Darwinian Medicine Website: http://www-personal.umich.edu/~nesse/Articles/OnDarMed-LifeScience-1999.PDF. Provides valuable background information on Darwinian medicine.

Data and Statistics on infectious diseases: www.cdc.gov/DataStatistics. Resource for obtaining current and past statistics on a specific infectious disease.

H1N1 Flu Website: www.cdc.gov/h1n1flu. A valuable resource in understanding the most current pandemic influenza virus.

Healthy People Initiative 2010 Website: www.healthypeople.gov. A resource for students to use for their debate and developing new debate topics regarding the advancement in healthcare and medicine.

Emerging Infectious Diseases website: www.cdc.gov/ncidod/eid. Provides valuable background information on emerging infectious diseases and discusses its trends.

Healthy People Initiative 2020 Website: www.healthypeople.gov/hp2020. A resource for students to use for their debate and developing new debate topics regarding the advancement in healthcare and medicine.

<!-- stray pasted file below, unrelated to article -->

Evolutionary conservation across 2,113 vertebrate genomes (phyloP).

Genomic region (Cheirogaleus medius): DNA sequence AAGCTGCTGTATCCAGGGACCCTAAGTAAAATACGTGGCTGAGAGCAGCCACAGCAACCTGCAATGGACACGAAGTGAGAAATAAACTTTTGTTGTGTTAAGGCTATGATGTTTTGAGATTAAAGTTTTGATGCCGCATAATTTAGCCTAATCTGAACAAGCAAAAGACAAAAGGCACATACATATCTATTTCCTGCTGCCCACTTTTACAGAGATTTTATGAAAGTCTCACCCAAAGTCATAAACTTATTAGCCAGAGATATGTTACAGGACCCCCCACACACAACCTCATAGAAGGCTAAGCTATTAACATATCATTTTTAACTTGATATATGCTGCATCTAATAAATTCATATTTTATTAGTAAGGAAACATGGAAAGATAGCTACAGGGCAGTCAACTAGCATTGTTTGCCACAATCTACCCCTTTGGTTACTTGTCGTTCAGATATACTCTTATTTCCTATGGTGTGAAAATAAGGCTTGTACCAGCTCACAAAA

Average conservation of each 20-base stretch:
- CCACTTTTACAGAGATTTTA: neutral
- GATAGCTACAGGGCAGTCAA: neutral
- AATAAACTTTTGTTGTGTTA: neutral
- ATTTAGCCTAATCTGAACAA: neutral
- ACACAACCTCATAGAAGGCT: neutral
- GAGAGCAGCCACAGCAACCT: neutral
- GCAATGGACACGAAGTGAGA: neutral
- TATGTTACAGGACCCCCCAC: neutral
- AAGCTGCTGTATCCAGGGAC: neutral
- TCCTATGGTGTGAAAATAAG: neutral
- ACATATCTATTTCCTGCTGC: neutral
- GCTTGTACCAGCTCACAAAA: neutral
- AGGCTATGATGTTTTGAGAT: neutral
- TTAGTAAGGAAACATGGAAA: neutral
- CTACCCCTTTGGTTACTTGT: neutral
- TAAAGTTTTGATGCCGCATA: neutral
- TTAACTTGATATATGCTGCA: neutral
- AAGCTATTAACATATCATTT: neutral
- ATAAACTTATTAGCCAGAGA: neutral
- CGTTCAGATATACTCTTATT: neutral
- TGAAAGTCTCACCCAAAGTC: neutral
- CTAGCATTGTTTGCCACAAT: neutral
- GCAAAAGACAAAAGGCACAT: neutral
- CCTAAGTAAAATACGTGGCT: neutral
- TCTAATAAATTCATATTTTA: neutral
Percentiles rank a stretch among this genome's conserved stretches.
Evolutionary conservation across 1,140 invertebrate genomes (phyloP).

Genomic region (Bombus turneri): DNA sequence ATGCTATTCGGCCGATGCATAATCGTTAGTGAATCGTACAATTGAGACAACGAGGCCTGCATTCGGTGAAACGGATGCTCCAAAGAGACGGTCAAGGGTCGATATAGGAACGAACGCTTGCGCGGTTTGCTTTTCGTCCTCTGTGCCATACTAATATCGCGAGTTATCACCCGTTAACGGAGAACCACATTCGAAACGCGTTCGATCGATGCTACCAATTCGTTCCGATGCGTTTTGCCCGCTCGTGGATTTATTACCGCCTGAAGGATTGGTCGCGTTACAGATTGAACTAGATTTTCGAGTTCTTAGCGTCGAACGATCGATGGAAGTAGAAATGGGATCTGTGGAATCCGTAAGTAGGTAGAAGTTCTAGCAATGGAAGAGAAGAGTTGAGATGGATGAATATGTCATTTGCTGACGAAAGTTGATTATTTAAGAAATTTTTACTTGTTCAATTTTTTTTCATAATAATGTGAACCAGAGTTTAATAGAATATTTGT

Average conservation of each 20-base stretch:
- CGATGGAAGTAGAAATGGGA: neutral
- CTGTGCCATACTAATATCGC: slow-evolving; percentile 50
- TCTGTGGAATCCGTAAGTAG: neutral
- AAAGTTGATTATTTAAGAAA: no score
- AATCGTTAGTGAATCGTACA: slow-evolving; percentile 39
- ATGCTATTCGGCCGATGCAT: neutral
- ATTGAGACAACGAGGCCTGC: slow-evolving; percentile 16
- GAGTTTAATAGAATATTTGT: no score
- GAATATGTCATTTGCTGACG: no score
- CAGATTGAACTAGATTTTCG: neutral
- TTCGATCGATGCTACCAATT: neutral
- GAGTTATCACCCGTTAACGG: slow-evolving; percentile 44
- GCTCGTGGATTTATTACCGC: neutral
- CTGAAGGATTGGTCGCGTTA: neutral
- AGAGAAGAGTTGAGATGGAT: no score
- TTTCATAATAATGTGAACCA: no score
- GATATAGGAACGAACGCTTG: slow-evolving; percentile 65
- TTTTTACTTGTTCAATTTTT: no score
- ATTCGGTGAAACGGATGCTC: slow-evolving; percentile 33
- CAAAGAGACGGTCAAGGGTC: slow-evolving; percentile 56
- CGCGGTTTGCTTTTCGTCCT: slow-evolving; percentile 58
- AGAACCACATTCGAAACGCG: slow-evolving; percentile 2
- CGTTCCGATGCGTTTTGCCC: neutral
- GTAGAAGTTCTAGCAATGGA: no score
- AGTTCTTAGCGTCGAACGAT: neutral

Mini clip Website: Sneeze: http://www.miniclip.com/games/sneeze/en/. A game that demonstrates the transmission of germs.

Minority Scientists in Biology Website: http://www.ascb.org/index.php?option=com_content&view=article&id=227&Itemid=6. A website for celebrating minorities in science, which may be a resource for the in class timeline.

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Reading List for Students

Bakalar, N. 2008. Helpful bacteria may hide in appendix. New York Times, June 17, 2008. Article discusses the function of the appendix by discussing the evolution of a symbiotic relationship between bacteria and human as a possible reason behind the appendix.

Darwinian Medicine Website: http://www-personal.umich.edu/~nesse/Articles/OnDarMed-LifeScience-1999.PDF. Provides valuable background information on Darwinian medicine.

Hopson, J. and Postelethwait, J. 2006. Modern Biology. Holt, Rinehart, and Winston. High school textbooks that provides in depth information on infectious disease, evolution, bacteria, viruses, and the immune system.

Minority Scientists in Biology Website: http://www.ascb.org/index.php?option=com_content&view=article&id=227&Itemid=6. A website for celebrating minorities in science, which may be a resource for the in class timeline.